Monday, 12 November 2018

Oxford Ceramics Fair, 2018 - 3



Continuing with the exhibits at the Oxford Ceramics Fair, 2018.


Jude Jelfs:

















Mitch Plkington:












Ana Bridgewater:





Akiko Hirai:
























Wednesday, 7 November 2018

Oxford Ceramics Fair, 2018 - 2


Some more ceramics from this year's fair.


John Wheeldon:








Stephen Parry:










Jo Keogh:

'Material and surface make an active contribution to the form. Pieces are frequently cast using a while semi-porcelain slip, glazed using a bright white zircon glaze, or press moulded using a rough black stoneware, sealed with a wash of frit. The resulting whitewares have a finish analogous with the sterility of laboratory equipment and sanitary ware, contradicting the crafted element. The reflective nature of the glaze accentuates contours and undulations within the work. Clean, uncomplicated firing in an electric kiln leaves surfaces unaltered, not disguising the subtle marks of making. In contract, the black stoneware has a dark, matt, craggy finish, synonymous with the highly tactile ceramic pieces emanating from the ancient kilns of Japan'.





















Rachel Wood:

















Katharina Klug:

'While striving for perfection in the shape of the vessel, I deliberately embrace imperfections in my surface pattern designs. I draw freehand onto the form using my trademark crayons'.



































Monday, 5 November 2018

Oxford Ceramics Fair 2018 - 1


The Oxford Ceramics Fair is one of the highlights of the autumn, but unfortunately we did not enjoy it as much this year. The exhibits were as good as in previous years, but the new venue is a great disappointment: the hall felt too small for the amount of people who go to the fair so it was very difficult to get near enough the stalls to have a proper look. Furthermore, it was freezing cold, not only because the hall was not heated, but also because the huge double doors were open - not only did we keep our coats and scarves on, but we were so cold that I was worried about handling the exhibits in case I dropped one.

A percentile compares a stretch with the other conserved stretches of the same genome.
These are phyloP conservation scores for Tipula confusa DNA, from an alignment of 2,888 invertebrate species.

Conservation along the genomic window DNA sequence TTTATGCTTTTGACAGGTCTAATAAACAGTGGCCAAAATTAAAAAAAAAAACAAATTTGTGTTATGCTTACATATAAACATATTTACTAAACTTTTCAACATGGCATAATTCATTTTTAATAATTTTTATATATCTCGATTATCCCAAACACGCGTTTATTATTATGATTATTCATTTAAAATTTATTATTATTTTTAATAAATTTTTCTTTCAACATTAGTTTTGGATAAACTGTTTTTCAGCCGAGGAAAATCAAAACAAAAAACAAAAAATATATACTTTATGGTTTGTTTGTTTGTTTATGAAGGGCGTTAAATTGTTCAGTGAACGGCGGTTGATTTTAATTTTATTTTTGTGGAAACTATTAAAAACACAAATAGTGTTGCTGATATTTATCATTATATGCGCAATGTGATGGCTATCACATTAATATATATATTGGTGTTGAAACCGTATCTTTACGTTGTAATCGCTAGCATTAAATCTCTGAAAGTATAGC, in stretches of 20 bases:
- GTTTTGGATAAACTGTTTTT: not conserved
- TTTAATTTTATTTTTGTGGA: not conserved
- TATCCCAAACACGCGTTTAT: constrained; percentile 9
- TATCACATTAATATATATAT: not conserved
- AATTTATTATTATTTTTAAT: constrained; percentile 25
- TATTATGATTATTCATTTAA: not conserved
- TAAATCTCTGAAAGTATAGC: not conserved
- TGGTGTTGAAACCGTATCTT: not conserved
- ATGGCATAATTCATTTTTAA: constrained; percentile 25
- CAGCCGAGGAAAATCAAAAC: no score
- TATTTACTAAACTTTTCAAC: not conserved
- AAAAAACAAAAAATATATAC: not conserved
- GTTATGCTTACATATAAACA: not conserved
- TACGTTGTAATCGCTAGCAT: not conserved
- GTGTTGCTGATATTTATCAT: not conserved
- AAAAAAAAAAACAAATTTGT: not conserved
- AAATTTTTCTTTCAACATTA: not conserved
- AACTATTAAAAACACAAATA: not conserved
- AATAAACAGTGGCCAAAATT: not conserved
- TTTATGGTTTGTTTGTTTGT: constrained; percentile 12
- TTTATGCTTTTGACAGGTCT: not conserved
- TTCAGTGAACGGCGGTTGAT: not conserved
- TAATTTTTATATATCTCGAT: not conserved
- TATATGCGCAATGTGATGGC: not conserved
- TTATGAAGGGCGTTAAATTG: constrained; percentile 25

Ashraf Hanna:























Antonia Salmon:




















Sara Moorhouse:

' The bowls act as a canvas for paintings that distil specific landscape scenes, perceptibly altering the size, depth and shape of the form by the applied colour. The forms can be made to seem wider or narrowed, deeper or shallower, heavier or lighter, or they may appear to undulate, bend, move or hover by the juxtaposition of finer lines. The viewing of both inner and outer surfaces together enables me to exploit colour connections and visual play from one side to another, emphasising or flattening the dimensionality of the form...

As part of the research-based practice I returned to the basics of colour theory and tested out ideas on the three-dimensional conical form. I found that colours behave differently when viewed across three-dimensional space than on a two-dimensional surface, particularly on the inner bowl form where illusions can appear much stronger...

The pieces are hand thrown and turned, the movement of the wheel often reflected in the slight asymmetry of the form. The lines are applied by returning the bisque fired bowl to the wheel and painted with ceramic colour by hand. A matt glaze is then applied to stabilise and enhance the coloured surface'.


























Justine Allison:

Allison's light, delicate, translucent porcelain pots are slab-built.
















Maria Wojdat: